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FTC Public Workshop on Loot Boxes – So What Now?

Related topic imageWith consumers, gamers and lawmakers expressing concerns about whether loot boxes are predatory or contribute to gambling-like behavior, game developers can take steps to minimize the possibility of their games inviting controversy.

The following digest captures highlights from the U.S. Federal Trade Commission’s public workshop, “Inside the Game: Unlocking the Consumer Issues Surrounding Loot Boxes.” We outline what might be coming next for the industry and include six practical tips for developers who use loot box mechanics.

Background

The August 7, 2019, FTC workshop brought together a variety of contributors, including consumer advocates, industry representatives, academics and government officials. The day was divided into three panels1 comprised of panelist presentations and discussions covering the marketing and use of loot boxes and other microtransactions, and the potential behavioral impact of these virtual rewards on consumers. Transcripts and video recordings of the workshop are available on the workshop’s home page.

The “Who, What and Wow” of Loot Boxes

The workshop opened by addressing the fundamentals of loot boxes as a type of microtransaction and the genesis of such purchase options within video games. 2 Presenters answered the question, “What is a loot box?” exploring the definition and the variety of ways the mechanic can be structured. Jeff Haynes, senior editor of video games and websites at Common Sense Media, divided the mechanic into three categories: (1) the “cosmetic loot box” and (2) the “mode specific loot box” (each reflecting optional content which does not give the player an edge in gameplay), compared to (3) the “pay-to-loot” variety of loot box in which the payment of money by the player is essentially required to be successful with the game play.3 Haynes recognized the “pay-to-loot” variety as causing the most problems because these mechanics frequently involve “slot machine-style mechanics where paying extra possibly gives the players more chances to earn high rewards.”4 Haynes also acknowledged that these several types of loot boxes are not mutually exclusive, and that any or all of the varieties could appear in a game at any one time.

The amount of time spent defining loot boxes and the nuanced discussion about the mechanic’s various configurations foreshadows the possible challenge for regulators should any oversight or rulemaking come out of the FTC’s investigation process—it may be difficult to avoid affecting benign loot box mechanisms in an attempt to address other structures viewed as problematic.

ESA Announces Video Game Industry Commitment

During the workshop Michael Warnecke, chief counsel of tech policy at the Entertainment Software Association (ESA), announced commitments from Microsoft, Nintendo and Sony to require new games developed for their platforms containing paid loot boxes to disclose the odds of obtaining each of the randomized virtual goods included in the loot box. The policy targeted for implementation in 2020 will also apply updates to existing games that add loot box features.5 In addition to these commitments, many of the ESA’s game publisher members made a similar pledge to disclose the odds for their game titles, irrespective of the platform (a complete list of the participating entities can be found on the ESA website).6 Warnecke noted that along with Apple and Google, which also require disclosure of loot box odds by app developers on their mobile platforms, the commitment by the ESA’s members reflects a comprehensive approach by the industry to allow consumers to make educated choices with respect to paid loot box purchases.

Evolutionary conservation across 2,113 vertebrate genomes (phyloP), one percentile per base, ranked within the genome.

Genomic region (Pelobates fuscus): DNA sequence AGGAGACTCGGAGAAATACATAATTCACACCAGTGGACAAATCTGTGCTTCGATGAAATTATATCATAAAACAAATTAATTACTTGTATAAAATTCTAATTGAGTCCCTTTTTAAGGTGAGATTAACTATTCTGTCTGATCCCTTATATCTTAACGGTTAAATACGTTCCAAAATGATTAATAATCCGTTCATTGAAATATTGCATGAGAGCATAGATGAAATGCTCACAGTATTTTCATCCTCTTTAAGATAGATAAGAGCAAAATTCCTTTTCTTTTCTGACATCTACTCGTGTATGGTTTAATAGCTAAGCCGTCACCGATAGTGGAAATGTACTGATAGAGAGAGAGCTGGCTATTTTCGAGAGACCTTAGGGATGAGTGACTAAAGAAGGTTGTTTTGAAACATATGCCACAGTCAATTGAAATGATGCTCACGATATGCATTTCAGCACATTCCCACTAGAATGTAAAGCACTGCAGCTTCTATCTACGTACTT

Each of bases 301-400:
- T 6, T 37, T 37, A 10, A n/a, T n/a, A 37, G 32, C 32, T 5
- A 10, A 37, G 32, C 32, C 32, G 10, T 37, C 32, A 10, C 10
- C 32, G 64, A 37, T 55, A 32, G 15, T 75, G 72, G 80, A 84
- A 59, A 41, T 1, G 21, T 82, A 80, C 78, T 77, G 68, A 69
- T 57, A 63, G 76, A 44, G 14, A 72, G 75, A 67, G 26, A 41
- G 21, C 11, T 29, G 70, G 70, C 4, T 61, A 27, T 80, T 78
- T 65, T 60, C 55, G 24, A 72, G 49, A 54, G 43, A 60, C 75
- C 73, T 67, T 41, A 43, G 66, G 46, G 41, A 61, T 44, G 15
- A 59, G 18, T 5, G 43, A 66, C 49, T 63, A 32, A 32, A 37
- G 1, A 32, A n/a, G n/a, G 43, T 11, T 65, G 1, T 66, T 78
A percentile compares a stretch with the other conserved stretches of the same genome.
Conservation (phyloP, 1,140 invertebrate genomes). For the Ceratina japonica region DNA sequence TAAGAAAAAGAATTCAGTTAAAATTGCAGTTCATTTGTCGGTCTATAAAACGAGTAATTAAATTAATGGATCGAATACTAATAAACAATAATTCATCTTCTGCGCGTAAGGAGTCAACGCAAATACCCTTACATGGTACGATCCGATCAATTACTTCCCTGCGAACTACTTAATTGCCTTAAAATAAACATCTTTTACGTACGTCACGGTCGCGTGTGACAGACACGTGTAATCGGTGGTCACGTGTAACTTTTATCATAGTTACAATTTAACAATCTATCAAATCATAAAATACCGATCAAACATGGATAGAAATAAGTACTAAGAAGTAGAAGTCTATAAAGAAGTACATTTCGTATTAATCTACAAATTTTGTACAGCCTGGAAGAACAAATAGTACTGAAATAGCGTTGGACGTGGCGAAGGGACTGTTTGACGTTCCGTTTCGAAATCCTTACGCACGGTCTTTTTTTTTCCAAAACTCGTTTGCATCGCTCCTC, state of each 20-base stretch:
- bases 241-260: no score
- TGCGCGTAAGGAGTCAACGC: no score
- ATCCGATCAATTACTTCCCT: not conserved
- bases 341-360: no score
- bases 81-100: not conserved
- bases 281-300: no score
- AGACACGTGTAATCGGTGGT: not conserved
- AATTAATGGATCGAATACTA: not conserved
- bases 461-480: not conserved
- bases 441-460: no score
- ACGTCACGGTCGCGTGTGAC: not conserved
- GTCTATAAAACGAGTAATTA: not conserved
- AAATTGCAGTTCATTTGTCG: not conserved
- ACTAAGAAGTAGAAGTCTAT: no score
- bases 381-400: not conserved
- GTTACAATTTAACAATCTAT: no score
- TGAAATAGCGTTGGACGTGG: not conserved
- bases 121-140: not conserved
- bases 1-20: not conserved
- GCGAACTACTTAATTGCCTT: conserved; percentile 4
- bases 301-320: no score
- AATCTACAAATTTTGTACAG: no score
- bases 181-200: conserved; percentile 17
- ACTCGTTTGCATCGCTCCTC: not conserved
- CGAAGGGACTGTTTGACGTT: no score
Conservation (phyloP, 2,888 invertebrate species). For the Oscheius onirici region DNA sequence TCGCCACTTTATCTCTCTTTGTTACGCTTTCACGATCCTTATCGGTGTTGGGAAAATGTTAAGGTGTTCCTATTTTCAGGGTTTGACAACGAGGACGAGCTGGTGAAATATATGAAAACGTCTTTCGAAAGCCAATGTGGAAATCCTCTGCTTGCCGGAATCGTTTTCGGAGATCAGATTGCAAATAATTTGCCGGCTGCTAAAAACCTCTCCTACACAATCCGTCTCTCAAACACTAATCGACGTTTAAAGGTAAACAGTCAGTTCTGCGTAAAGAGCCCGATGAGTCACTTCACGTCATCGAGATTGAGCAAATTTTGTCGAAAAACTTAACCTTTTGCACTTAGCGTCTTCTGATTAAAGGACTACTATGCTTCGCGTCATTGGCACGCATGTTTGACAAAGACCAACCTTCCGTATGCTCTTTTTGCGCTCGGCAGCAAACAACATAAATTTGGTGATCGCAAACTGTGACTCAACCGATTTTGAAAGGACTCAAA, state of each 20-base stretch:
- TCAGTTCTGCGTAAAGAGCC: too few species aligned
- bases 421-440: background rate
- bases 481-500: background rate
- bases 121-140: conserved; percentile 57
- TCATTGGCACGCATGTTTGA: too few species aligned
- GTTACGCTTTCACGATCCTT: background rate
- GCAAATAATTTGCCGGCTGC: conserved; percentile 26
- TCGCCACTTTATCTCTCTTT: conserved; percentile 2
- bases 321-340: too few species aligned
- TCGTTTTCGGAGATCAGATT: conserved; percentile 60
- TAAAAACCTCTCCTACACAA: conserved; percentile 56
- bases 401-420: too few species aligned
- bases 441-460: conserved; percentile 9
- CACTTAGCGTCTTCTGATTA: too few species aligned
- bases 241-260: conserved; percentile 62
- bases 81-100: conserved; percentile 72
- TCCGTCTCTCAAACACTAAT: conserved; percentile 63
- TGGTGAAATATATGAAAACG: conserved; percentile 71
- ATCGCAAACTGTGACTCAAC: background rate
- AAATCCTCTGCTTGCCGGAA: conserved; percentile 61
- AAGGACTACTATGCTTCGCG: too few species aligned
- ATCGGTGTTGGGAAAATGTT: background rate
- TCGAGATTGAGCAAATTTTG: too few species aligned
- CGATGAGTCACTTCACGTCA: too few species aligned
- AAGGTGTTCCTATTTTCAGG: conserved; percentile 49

Panelists Express Concerns

In addition to educating those who may have been unfamiliar with loot boxes, the workshop provided a platform for presenters to express their concerns about loot boxes as gambling, and the potential impact the mechanics may have on young players.

Dr. David Zendle, a York St. John University researcher, did not mince words with respect to the effects displayed by his study, stating: “[S]pending money on loot boxes is linked to problem gambling. The more money people spend on loot boxes, the more severe the problem gambling is.”7According to Zendle, his research and that of other research labs have replicated this effect.

Acknowledging that it is unclear what sort of causal relationship may exist between loot boxes and problem gambling, Zendle said the existence of any link is cause for concern and is “not something to be trivialized.”8 Zendle reported that the same link between problem gambling and loot box spending also exists in adolescents, and the link was “much, much stronger than in adults.”9 Zendle made a plea to the industry to work together with him and other researchers. He reasoned that access to the “terabytes of data on user interaction and user spending” held by game companies is what researchers need to get to the bottom of what is creating the problematic correlation displayed by the research.10

Panelists also discussed concerns about what the speakers referred to as “dark patterns” used with games to get consumers to engage in gameplay and encourage the purchase of loot boxes. Anna Laitin, director of financial policy at Consumer Reports, highlighted pay-to-win, appointment dynamics (i.e., dynamics that build the habit of playing) and the need to engage in excessive “grinding” (i.e., repetitive play) as in-game tactics that may result in players spending much more than they otherwise intend to spend during gameplay.11 Presenters also identified the potential for game companies to use their existing knowledge of a player’s individualized habits or game play tendencies to maximize the likelihood that a player may buy a loot box. John Breyault, vice president of public policy, telecommunications and fraud at National Consumers League, expressed concern for monetization schemes becoming predatory and the unknowns regarding the impact these schemes could have on younger players.12

Loot Box Disclosures